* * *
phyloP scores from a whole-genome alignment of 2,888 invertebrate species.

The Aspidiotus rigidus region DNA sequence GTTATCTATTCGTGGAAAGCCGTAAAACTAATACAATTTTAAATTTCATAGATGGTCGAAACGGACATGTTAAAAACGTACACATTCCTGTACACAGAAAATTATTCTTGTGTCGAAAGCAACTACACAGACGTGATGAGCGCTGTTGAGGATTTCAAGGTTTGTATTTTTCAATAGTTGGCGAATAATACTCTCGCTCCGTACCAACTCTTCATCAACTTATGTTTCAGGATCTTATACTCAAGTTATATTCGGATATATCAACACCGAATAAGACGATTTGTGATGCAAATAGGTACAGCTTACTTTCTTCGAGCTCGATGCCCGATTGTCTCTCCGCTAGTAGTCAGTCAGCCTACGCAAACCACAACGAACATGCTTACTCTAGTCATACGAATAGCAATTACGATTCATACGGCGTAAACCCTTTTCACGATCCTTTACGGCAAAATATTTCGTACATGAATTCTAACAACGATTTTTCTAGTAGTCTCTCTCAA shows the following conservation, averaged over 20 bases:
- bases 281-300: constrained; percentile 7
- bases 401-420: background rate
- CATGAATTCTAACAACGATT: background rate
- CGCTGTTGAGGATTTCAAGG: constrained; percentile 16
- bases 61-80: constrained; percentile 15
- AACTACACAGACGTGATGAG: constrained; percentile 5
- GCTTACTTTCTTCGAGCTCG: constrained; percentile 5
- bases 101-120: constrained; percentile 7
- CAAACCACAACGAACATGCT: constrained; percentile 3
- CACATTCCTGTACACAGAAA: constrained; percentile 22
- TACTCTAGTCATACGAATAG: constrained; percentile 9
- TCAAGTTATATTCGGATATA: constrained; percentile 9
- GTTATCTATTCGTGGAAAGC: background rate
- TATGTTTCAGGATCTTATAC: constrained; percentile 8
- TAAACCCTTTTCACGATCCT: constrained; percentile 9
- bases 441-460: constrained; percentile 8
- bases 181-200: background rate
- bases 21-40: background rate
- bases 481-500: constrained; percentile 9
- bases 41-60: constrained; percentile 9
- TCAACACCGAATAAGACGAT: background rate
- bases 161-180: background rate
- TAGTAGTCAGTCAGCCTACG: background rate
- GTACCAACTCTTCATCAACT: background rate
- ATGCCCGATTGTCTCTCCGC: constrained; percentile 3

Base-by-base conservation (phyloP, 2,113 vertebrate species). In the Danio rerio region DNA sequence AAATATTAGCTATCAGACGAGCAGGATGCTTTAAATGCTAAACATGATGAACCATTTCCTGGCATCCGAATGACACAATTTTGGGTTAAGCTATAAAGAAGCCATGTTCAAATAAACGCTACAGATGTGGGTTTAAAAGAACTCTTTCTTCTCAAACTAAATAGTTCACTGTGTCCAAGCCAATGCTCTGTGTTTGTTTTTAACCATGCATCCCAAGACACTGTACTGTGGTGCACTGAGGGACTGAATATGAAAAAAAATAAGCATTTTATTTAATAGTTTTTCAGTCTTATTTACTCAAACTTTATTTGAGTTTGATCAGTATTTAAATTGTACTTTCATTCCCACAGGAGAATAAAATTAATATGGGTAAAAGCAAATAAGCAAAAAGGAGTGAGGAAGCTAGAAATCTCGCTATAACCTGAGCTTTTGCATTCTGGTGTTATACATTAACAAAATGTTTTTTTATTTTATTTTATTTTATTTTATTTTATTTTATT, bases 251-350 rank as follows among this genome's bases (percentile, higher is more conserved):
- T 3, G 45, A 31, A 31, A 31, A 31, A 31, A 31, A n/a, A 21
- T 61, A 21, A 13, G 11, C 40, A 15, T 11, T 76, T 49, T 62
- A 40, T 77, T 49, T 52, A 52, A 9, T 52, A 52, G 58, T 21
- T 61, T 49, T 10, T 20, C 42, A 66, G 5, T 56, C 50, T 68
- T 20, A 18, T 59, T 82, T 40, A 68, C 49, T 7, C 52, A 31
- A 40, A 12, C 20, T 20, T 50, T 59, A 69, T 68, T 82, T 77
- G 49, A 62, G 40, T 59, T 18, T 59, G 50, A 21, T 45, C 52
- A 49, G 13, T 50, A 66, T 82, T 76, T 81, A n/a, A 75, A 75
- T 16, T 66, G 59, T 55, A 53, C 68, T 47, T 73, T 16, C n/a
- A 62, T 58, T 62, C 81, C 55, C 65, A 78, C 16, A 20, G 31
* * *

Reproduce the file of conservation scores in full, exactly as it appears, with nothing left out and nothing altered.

phyloP scores from a whole-genome alignment of 2,888 invertebrate species.

The Aspidiotus rigidus region DNA sequence GTTATCTATTCGTGGAAAGCCGTAAAACTAATACAATTTTAAATTTCATAGATGGTCGAAACGGACATGTTAAAAACGTACACATTCCTGTACACAGAAAATTATTCTTGTGTCGAAAGCAACTACACAGACGTGATGAGCGCTGTTGAGGATTTCAAGGTTTGTATTTTTCAATAGTTGGCGAATAATACTCTCGCTCCGTACCAACTCTTCATCAACTTATGTTTCAGGATCTTATACTCAAGTTATATTCGGATATATCAACACCGAATAAGACGATTTGTGATGCAAATAGGTACAGCTTACTTTCTTCGAGCTCGATGCCCGATTGTCTCTCCGCTAGTAGTCAGTCAGCCTACGCAAACCACAACGAACATGCTTACTCTAGTCATACGAATAGCAATTACGATTCATACGGCGTAAACCCTTTTCACGATCCTTTACGGCAAAATATTTCGTACATGAATTCTAACAACGATTTTTCTAGTAGTCTCTCTCAA shows the following conservation, averaged over 20 bases:
- bases 281-300: constrained; percentile 7
- bases 401-420: background rate
- CATGAATTCTAACAACGATT: background rate
- CGCTGTTGAGGATTTCAAGG: constrained; percentile 16
- bases 61-80: constrained; percentile 15
- AACTACACAGACGTGATGAG: constrained; percentile 5
- GCTTACTTTCTTCGAGCTCG: constrained; percentile 5
- bases 101-120: constrained; percentile 7
- CAAACCACAACGAACATGCT: constrained; percentile 3
- CACATTCCTGTACACAGAAA: constrained; percentile 22
- TACTCTAGTCATACGAATAG: constrained; percentile 9
- TCAAGTTATATTCGGATATA: constrained; percentile 9
- GTTATCTATTCGTGGAAAGC: background rate
- TATGTTTCAGGATCTTATAC: constrained; percentile 8
- TAAACCCTTTTCACGATCCT: constrained; percentile 9
- bases 441-460: constrained; percentile 8
- bases 181-200: background rate
- bases 21-40: background rate
- bases 481-500: constrained; percentile 9
- bases 41-60: constrained; percentile 9
- TCAACACCGAATAAGACGAT: background rate
- bases 161-180: background rate
- TAGTAGTCAGTCAGCCTACG: background rate
- GTACCAACTCTTCATCAACT: background rate
- ATGCCCGATTGTCTCTCCGC: constrained; percentile 3

Base-by-base conservation (phyloP, 2,113 vertebrate species). In the Danio rerio region DNA sequence AAATATTAGCTATCAGACGAGCAGGATGCTTTAAATGCTAAACATGATGAACCATTTCCTGGCATCCGAATGACACAATTTTGGGTTAAGCTATAAAGAAGCCATGTTCAAATAAACGCTACAGATGTGGGTTTAAAAGAACTCTTTCTTCTCAAACTAAATAGTTCACTGTGTCCAAGCCAATGCTCTGTGTTTGTTTTTAACCATGCATCCCAAGACACTGTACTGTGGTGCACTGAGGGACTGAATATGAAAAAAAATAAGCATTTTATTTAATAGTTTTTCAGTCTTATTTACTCAAACTTTATTTGAGTTTGATCAGTATTTAAATTGTACTTTCATTCCCACAGGAGAATAAAATTAATATGGGTAAAAGCAAATAAGCAAAAAGGAGTGAGGAAGCTAGAAATCTCGCTATAACCTGAGCTTTTGCATTCTGGTGTTATACATTAACAAAATGTTTTTTTATTTTATTTTATTTTATTTTATTTTATTTTATT, bases 251-350 rank as follows among this genome's bases (percentile, higher is more conserved):
- T 3, G 45, A 31, A 31, A 31, A 31, A 31, A 31, A n/a, A 21
- T 61, A 21, A 13, G 11, C 40, A 15, T 11, T 76, T 49, T 62
- A 40, T 77, T 49, T 52, A 52, A 9, T 52, A 52, G 58, T 21
- T 61, T 49, T 10, T 20, C 42, A 66, G 5, T 56, C 50, T 68
- T 20, A 18, T 59, T 82, T 40, A 68, C 49, T 7, C 52, A 31
- A 40, A 12, C 20, T 20, T 50, T 59, A 69, T 68, T 82, T 77
- G 49, A 62, G 40, T 59, T 18, T 59, G 50, A 21, T 45, C 52
- A 49, G 13, T 50, A 66, T 82, T 76, T 81, A n/a, A 75, A 75
- T 16, T 66, G 59, T 55, A 53, C 68, T 47, T 73, T 16, C n/a
- A 62, T 58, T 62, C 81, C 55, C 65, A 78, C 16, A 20, G 31